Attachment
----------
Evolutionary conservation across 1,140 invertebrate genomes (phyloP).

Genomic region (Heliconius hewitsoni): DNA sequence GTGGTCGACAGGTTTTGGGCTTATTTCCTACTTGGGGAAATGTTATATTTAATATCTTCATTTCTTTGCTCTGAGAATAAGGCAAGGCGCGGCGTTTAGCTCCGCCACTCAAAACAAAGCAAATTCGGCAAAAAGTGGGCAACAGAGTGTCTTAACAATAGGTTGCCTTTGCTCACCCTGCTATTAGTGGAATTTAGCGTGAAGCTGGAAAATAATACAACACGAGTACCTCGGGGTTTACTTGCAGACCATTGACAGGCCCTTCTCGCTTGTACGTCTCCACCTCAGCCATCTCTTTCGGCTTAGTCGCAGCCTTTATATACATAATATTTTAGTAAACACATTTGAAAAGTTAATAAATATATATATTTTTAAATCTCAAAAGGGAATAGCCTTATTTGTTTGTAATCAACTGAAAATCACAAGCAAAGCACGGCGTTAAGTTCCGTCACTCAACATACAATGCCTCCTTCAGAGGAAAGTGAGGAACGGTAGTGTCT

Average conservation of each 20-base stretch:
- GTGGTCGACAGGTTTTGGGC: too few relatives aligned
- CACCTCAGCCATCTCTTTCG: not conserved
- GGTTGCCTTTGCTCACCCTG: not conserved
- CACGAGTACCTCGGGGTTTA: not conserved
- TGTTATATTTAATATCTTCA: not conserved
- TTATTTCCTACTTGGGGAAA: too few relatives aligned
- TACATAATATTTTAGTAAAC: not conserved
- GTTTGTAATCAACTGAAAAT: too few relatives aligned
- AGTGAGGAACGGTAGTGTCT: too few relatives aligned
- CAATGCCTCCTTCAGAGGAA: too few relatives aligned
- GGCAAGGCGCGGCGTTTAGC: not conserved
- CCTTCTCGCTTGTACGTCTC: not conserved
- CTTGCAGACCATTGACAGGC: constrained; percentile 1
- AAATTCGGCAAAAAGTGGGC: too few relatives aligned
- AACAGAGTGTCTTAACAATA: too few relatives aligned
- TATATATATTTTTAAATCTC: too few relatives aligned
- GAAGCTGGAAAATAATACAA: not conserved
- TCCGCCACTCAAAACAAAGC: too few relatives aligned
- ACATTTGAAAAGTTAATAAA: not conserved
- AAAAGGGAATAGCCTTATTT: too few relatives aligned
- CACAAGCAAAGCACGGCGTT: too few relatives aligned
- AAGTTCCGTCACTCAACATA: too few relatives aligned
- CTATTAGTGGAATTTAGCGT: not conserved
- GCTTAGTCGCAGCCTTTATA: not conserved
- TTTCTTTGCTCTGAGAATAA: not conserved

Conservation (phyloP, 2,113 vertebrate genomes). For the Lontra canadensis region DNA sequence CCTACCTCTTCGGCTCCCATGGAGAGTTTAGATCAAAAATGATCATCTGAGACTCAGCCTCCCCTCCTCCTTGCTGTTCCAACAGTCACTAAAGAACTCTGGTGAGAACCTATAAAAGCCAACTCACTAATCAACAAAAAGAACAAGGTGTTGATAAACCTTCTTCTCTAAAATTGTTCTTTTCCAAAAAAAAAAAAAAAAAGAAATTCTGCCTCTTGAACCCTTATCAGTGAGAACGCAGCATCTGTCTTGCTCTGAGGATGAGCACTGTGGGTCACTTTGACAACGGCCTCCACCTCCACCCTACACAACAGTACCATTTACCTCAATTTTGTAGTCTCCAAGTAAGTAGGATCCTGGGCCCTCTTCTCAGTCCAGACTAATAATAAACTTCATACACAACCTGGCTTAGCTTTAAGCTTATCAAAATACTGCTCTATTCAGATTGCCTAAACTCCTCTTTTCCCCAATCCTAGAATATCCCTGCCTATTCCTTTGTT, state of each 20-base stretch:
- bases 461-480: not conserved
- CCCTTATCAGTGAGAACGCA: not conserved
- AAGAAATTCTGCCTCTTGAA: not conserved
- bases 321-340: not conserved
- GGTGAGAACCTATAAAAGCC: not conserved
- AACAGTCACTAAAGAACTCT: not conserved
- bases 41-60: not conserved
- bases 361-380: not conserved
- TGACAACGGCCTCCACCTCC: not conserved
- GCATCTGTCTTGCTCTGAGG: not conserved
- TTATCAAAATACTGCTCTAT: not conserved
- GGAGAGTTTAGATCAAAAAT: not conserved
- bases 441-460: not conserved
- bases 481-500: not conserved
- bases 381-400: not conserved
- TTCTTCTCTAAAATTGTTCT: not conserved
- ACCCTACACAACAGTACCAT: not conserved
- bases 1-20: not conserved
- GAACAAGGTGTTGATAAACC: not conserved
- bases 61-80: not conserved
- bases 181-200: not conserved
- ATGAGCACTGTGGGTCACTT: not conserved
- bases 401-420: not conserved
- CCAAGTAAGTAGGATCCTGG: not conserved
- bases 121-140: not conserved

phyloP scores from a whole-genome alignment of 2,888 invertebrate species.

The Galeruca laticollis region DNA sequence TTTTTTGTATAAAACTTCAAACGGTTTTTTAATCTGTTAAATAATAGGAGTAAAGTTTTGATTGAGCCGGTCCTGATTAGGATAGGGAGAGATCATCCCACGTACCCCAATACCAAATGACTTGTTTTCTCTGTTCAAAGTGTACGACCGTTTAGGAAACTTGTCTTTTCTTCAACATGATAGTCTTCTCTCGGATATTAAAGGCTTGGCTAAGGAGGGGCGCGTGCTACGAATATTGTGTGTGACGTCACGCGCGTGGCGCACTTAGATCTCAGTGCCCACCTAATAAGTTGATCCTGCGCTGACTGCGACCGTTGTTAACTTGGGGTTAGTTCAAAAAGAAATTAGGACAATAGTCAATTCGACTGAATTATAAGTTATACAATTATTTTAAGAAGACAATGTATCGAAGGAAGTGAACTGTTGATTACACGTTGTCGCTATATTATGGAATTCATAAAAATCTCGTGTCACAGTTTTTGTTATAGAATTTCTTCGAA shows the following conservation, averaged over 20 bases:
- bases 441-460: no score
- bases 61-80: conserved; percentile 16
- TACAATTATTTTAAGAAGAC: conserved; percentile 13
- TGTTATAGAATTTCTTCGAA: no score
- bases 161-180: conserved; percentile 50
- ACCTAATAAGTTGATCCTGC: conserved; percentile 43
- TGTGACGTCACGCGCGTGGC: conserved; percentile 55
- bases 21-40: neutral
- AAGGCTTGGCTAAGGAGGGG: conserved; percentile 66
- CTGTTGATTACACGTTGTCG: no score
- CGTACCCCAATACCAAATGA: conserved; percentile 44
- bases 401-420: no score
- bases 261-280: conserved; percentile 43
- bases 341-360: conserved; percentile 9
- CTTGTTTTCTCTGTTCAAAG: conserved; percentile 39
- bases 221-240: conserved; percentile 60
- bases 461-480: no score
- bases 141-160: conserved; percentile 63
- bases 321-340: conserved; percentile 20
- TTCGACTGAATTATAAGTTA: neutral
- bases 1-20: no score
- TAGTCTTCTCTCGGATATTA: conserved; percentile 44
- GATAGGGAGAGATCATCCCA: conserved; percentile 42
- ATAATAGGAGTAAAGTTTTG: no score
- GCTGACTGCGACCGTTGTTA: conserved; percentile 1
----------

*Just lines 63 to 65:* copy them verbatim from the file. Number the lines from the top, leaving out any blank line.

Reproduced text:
- TGTGACGTCACGCGCGTGGC: conserved; percentile 55
- bases 21-40: neutral
- AAGGCTTGGCTAAGGAGGGG: conserved; percentile 66